New line of approach for combination therapy against melanoma

July 23, 2012, VIB (the Flanders Institute for Biotechnology)

​A melanoma is a malignant form of skin cancer and is one of the most aggressive types of tumors there is. Treatment is particularly difficult, because melanomas are usually resistant against conventional chemotherapy treatments. Agnieszka Gembarska and Chris Marine

(VIB/KU Leuven) have found a new line of approach in which to treat these aggressive skin cancers, namely by combating the interaction between the MDM4 and the tumor suppressor p53. Their research offers a new angle for the development of medication and confirms that combination therapies – including those using the recently developed BRAF inhibitors – hold the promise of further improvement of the clinical response to a . This study was published in the authoritative journal Nature Medicine and will undoubtedly be followed with interest by the pharmaceutical industry.

Chris Marine: "Our results are important on two levels. From a scientific perspective, it is very important that we have been able to prove that p53 plays a key role in the formation of . However, this research also offers perspectives for optimizing the existing treatment strategies for melanomas. The current treatment with BRAF inhibitors has positive effects on nearly 80% of the patients, but many of them relapse after a few months. We may have discovered a way of preventing this relapse".

p53, MDM4 and the formation of cancer

Chris Marine and his team has a long standing interest in p53 - a master tumor suppressor protein (in other words a protein that counteract the formation of cancer). Mutations in the p53 gene are very common in many various types of cancer. Surprisingly, mutations in p53 are (almost) never seen in melanomas. Scientists suspected that melanomas had found an alternative way of bypassing the action of p53.

The protein MDM4 has a negative effect on the action of p53 and has been the scientific focus of the VIB investigators for many years. Agnieszka Gembarska and Chris Marine have now demonstrated that (65% of) melanomas contain much higher concentrations of the MDM4 protein than normal cells. The scientists found a pharmacological way to inhibit the interaction between MDM4 and p53 and were thereby able to restore the tumor suppressive effect of p53 in melanoma cells.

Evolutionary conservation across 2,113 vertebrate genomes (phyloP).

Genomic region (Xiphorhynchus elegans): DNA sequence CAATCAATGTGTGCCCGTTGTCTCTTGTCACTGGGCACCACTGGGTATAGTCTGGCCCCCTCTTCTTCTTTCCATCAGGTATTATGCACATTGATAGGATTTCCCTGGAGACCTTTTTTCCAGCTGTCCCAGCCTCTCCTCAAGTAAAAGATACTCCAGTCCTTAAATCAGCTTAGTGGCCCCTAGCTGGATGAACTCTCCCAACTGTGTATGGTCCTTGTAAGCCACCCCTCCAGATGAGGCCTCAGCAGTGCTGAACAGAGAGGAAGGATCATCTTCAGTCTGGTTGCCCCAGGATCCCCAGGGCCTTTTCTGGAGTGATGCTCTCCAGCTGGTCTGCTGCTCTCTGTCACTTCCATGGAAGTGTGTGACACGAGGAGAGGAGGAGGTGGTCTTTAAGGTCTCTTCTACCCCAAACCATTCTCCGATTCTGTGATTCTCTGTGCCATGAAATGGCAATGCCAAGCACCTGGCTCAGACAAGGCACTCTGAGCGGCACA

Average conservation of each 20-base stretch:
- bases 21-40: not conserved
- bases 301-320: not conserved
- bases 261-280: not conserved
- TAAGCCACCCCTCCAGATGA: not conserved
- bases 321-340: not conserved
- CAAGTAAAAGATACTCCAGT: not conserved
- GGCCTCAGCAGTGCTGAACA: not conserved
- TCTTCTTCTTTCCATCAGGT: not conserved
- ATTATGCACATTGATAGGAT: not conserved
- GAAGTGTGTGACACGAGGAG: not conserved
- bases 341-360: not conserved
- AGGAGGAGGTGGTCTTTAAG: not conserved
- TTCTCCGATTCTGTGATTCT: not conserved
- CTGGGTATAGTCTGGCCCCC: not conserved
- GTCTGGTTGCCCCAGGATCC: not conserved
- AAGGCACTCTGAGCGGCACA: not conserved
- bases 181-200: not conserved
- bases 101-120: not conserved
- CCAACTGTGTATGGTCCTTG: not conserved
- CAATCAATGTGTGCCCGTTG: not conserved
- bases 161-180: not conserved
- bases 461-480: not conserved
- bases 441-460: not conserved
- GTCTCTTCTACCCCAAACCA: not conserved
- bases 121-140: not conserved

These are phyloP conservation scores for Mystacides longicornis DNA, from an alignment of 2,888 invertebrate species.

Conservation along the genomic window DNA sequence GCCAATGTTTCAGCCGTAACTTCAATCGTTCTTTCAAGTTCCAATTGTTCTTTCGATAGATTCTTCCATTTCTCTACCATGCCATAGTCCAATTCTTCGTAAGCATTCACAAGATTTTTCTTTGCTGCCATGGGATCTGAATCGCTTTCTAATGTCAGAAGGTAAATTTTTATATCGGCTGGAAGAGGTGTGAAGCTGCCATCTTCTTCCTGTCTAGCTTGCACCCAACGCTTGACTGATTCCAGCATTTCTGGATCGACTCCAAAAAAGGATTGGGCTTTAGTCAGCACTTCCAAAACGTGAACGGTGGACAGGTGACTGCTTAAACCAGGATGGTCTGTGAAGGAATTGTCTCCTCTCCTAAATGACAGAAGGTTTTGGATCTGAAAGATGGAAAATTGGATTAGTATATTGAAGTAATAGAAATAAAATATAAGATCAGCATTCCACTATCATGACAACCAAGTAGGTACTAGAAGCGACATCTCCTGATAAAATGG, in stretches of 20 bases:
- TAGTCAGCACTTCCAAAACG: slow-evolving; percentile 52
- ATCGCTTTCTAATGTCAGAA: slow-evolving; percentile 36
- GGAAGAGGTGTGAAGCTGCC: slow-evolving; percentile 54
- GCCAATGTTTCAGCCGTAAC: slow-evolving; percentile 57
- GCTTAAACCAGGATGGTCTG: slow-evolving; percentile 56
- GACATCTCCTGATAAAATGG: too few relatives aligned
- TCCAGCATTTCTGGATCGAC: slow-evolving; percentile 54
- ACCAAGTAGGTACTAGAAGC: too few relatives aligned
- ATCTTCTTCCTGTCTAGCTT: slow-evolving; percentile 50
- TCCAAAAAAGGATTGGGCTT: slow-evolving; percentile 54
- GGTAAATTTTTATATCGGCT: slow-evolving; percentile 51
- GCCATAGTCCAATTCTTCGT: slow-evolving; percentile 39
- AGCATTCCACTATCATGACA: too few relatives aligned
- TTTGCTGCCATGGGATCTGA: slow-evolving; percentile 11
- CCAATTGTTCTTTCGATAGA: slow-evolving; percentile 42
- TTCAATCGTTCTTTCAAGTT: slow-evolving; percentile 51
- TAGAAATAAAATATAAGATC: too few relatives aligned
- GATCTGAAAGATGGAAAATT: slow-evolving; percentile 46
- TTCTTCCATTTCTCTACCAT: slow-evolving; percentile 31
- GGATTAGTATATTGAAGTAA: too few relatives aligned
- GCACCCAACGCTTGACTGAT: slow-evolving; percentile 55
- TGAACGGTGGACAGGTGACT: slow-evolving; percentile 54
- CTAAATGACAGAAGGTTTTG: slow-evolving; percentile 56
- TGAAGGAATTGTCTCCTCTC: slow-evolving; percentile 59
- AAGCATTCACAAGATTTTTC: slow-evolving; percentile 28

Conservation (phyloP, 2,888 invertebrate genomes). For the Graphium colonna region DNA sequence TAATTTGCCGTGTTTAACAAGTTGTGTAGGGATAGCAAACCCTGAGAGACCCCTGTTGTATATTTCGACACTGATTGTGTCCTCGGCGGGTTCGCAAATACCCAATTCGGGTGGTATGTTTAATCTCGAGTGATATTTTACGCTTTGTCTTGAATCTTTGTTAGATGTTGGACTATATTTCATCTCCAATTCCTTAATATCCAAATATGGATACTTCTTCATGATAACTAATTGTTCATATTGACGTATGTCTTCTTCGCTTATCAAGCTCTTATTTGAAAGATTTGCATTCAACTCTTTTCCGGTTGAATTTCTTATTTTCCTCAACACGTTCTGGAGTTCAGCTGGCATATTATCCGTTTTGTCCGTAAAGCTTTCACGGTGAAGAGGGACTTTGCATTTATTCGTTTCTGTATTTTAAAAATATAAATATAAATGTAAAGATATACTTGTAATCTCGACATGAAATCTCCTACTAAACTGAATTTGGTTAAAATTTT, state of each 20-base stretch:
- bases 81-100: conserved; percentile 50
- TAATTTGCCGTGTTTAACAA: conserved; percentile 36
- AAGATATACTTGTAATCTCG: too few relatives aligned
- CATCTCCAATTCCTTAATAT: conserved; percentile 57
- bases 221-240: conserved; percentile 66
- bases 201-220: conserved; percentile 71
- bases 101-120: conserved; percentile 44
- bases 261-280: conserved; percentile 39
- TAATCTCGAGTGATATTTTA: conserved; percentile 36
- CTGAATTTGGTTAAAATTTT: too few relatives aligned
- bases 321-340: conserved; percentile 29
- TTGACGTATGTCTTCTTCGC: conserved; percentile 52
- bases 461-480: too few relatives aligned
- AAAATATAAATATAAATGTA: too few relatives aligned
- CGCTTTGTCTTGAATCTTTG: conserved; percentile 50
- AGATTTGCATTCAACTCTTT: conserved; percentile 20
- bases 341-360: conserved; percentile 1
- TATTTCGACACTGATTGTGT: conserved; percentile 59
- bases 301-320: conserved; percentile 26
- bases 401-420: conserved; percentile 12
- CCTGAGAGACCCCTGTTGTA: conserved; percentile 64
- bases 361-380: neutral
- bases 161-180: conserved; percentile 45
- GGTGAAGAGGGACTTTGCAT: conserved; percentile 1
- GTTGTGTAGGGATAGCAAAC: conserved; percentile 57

Chris Marine: "The restoration of the p53 activity in the melanoma cells makes these cells more susceptible to chemotherapy and the BRAF inhibitors. In our research, we were able to identify MDM4 as a very promising target for treatment of melanoma, as part of a combination therapy.

Explore further: New drug shrinks cancer in animals, study shows

Related Stories

New drug shrinks cancer in animals, study shows

April 6, 2011
A study led by researchers at the University of Michigan Comprehensive Cancer Center showed in animal studies that new cancer drug compounds they developed shrank tumors, with few side effects.

Recommended for you

T-cells engineered to outsmart tumors induce clinical responses in relapsed Hodgkin lymphoma

January 16, 2018
WASHINGTON-(Jan. 16, 2018)-Tumors have come up with ingenious strategies that enable them to evade detection and destruction by the immune system. So, a research team that includes Children's National Health System clinician-researchers ...

Researchers identify new treatment target for melanoma

January 16, 2018
Researchers in the Perelman School of Medicine at the University of Pennsylvania have identified a new therapeutic target for the treatment of melanoma. For decades, research has associated female sex and a history of previous ...

More evidence of link between severe gum disease and cancer risk

January 16, 2018
Data collected during a long-term health study provides additional evidence for a link between increased risk of cancer in individuals with advanced gum disease, according to a new collaborative study led by epidemiologists ...

Researchers develop a remote-controlled cancer immunotherapy system

January 15, 2018
A team of researchers has developed an ultrasound-based system that can non-invasively and remotely control genetic processes in live immune T cells so that they recognize and kill cancer cells.

Dietary fat, changes in fat metabolism may promote prostate cancer metastasis

January 15, 2018
Prostate tumors tend to be what scientists call "indolent" - so slow-growing and self-contained that many affected men die with prostate cancer, not of it. But for the percentage of men whose prostate tumors metastasize, ...

Pancreatic tumors may require a one-two-three punch

January 15, 2018
One of the many difficult things about pancreatic cancer is that tumors are resistant to most treatments because of their unique density and cell composition. However, in a new Wilmot Cancer Institute study, scientists discovered ...

0 comments

Please sign in to add a comment. Registration is free, and takes less than a minute. Read more

Click here to reset your password.
Sign in to get notified via email when new comments are made.